Planning for the inevitable occurrence of your death may be the primary focus of your estate plan; although, it should not be the only focus. In fact, a well-drafted and comprehensive estate plan should help you to accomplish several related goals. One of those goals should be to plan for the possibility of becoming incapacitated. To help you better understand the need for incapacity planning, the Owings Mills incapacity planning attorneys at Gershberg & Associates, LLC have created several frequently asked questions and answers relating to incapacity planning that you may find helpful as you contemplate your own estate plan. If you have specific questions relating to incapacity planning, feel free to contact our office to schedule a consultation.
I’m still young, do I need to worry about incapacity planning?
If I become incapacitated without a plan in place, what happens to my assets?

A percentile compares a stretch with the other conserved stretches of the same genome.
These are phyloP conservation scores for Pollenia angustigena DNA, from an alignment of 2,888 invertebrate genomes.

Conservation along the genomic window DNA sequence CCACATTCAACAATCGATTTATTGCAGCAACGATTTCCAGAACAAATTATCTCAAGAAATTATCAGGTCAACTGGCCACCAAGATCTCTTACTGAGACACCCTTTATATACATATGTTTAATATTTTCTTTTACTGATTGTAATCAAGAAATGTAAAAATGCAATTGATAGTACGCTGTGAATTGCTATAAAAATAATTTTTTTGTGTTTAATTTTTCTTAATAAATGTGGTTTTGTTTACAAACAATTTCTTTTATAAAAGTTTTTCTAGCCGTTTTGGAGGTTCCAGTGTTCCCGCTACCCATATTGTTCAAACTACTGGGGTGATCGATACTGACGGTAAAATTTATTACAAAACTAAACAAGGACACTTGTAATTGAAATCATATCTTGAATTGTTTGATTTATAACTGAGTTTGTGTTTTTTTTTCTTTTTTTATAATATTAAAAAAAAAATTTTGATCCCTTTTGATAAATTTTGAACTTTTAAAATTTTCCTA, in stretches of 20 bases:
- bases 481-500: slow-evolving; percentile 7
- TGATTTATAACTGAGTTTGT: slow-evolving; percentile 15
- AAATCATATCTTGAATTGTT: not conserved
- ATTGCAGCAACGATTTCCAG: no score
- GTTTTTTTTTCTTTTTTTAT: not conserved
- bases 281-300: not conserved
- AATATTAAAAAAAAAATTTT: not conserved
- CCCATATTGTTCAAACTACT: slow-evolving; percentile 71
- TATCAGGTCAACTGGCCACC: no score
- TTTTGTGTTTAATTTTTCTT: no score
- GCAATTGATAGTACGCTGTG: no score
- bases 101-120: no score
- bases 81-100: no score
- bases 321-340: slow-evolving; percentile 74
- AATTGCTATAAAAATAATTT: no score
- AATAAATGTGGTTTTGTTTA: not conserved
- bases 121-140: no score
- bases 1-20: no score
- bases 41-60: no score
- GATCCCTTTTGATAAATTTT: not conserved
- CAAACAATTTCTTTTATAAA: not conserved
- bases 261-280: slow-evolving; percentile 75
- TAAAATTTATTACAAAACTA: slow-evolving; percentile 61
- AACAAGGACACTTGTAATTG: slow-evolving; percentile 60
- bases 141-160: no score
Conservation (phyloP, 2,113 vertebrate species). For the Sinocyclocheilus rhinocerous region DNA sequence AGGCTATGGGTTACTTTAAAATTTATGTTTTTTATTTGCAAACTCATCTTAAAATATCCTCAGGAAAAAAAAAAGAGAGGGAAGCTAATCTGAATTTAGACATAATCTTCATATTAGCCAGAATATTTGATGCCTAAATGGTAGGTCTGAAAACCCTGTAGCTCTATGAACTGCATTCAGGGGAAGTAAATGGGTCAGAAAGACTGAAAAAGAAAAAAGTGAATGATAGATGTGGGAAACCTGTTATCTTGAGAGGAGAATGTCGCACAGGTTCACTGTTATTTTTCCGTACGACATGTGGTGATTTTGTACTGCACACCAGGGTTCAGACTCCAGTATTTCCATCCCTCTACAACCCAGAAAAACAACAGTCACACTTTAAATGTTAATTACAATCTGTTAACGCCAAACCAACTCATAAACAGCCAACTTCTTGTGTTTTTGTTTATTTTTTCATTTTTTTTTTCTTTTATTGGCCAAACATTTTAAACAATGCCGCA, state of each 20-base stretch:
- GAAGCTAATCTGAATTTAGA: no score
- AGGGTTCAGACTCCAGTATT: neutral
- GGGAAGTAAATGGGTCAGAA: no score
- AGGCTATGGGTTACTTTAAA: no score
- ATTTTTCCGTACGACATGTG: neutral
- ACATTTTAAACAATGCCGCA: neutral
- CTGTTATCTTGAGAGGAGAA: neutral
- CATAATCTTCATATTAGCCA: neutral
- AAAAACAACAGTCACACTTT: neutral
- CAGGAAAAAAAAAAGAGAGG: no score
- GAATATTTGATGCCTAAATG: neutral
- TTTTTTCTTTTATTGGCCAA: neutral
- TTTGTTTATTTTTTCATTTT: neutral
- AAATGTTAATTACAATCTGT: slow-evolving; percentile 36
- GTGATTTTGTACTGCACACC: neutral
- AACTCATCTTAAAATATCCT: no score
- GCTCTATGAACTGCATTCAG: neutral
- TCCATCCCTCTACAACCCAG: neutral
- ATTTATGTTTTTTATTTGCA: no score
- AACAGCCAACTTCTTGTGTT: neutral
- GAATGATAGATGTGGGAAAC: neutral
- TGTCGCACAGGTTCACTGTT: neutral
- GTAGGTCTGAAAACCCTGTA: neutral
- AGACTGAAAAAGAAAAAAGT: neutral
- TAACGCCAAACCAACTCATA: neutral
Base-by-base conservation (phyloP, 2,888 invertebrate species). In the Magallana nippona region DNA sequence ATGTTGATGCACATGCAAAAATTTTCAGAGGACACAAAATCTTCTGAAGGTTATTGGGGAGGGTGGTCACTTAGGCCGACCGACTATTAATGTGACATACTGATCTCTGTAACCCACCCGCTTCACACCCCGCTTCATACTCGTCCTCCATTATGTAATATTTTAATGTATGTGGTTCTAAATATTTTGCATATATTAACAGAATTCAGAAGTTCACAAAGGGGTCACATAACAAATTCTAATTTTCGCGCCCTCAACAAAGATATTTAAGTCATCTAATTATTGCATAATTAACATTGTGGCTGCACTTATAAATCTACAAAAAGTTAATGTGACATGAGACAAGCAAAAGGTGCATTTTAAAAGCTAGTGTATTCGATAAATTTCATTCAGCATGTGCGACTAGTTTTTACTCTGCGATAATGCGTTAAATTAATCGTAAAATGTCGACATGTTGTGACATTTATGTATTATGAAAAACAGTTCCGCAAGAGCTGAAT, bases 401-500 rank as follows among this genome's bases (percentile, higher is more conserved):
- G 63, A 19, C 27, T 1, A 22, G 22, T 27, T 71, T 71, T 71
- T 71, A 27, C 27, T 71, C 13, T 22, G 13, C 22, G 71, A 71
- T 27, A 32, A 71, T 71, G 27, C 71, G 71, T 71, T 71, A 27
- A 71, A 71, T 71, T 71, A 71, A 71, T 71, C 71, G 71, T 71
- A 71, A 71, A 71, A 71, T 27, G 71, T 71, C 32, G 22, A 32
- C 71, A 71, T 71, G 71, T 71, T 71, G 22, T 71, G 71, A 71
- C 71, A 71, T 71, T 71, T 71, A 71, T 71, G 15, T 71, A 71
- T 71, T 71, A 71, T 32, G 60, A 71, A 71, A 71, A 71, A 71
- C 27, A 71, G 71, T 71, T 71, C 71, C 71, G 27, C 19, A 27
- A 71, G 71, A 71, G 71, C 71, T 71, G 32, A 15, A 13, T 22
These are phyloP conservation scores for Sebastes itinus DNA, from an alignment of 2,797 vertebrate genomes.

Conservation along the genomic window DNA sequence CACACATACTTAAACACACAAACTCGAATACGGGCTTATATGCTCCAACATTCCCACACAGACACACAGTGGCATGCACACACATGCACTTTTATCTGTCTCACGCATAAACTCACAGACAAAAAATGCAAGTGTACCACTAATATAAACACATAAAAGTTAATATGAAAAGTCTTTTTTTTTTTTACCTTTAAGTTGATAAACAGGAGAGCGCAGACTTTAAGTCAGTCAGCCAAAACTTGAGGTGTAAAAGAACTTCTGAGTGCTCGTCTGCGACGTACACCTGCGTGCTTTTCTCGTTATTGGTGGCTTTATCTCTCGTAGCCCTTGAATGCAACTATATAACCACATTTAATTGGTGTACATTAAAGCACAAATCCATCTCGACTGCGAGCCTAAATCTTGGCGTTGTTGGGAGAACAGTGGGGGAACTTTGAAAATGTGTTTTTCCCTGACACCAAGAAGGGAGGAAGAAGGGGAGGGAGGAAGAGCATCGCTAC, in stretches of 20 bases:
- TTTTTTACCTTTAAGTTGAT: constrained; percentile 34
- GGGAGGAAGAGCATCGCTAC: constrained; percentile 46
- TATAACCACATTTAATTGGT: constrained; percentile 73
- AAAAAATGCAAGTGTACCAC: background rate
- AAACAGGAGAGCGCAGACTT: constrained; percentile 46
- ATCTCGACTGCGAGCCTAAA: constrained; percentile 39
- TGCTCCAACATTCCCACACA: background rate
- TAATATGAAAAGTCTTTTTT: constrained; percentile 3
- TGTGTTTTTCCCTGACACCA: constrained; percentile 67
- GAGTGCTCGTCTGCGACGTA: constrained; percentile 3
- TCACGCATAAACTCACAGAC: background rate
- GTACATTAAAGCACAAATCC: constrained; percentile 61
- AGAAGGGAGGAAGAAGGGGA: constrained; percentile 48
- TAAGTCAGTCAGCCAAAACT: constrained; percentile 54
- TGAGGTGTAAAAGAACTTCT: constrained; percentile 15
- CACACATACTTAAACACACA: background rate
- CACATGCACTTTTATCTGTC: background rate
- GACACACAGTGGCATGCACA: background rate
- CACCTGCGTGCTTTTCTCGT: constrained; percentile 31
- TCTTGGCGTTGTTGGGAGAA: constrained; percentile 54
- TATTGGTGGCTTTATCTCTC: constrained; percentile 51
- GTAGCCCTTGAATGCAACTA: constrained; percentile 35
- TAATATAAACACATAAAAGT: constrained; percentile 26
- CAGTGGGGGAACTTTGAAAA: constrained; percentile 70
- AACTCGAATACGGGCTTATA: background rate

Who will make healthcare decisions for me if I become incapacitated without a plan?
What is incapacity planning and how can it help me?
Is a Power of Attorney a useful incapacity planning tool?
How can a revocable living trust help with incapacity planning?
How can an advance directive help me with incapacity planning?
- New York Health Care Proxy. This lets you appoint a health care agent to make decisions about your health care. Two doctors are required to agree that you cannot make your own decisions for your Agent to take over.
- New York Living Will. This allows you to leave written instructions that explain your health care wishes, especially about end-of-life care. This document become effective when you are unable to make your own decisions, and your doctor confirms that you have an incurable condition.
For more information, contact the experienced Owings Mills probate attorneys at Gershberg & Associates, LLC by calling 410-654-3850 to schedule an appointment.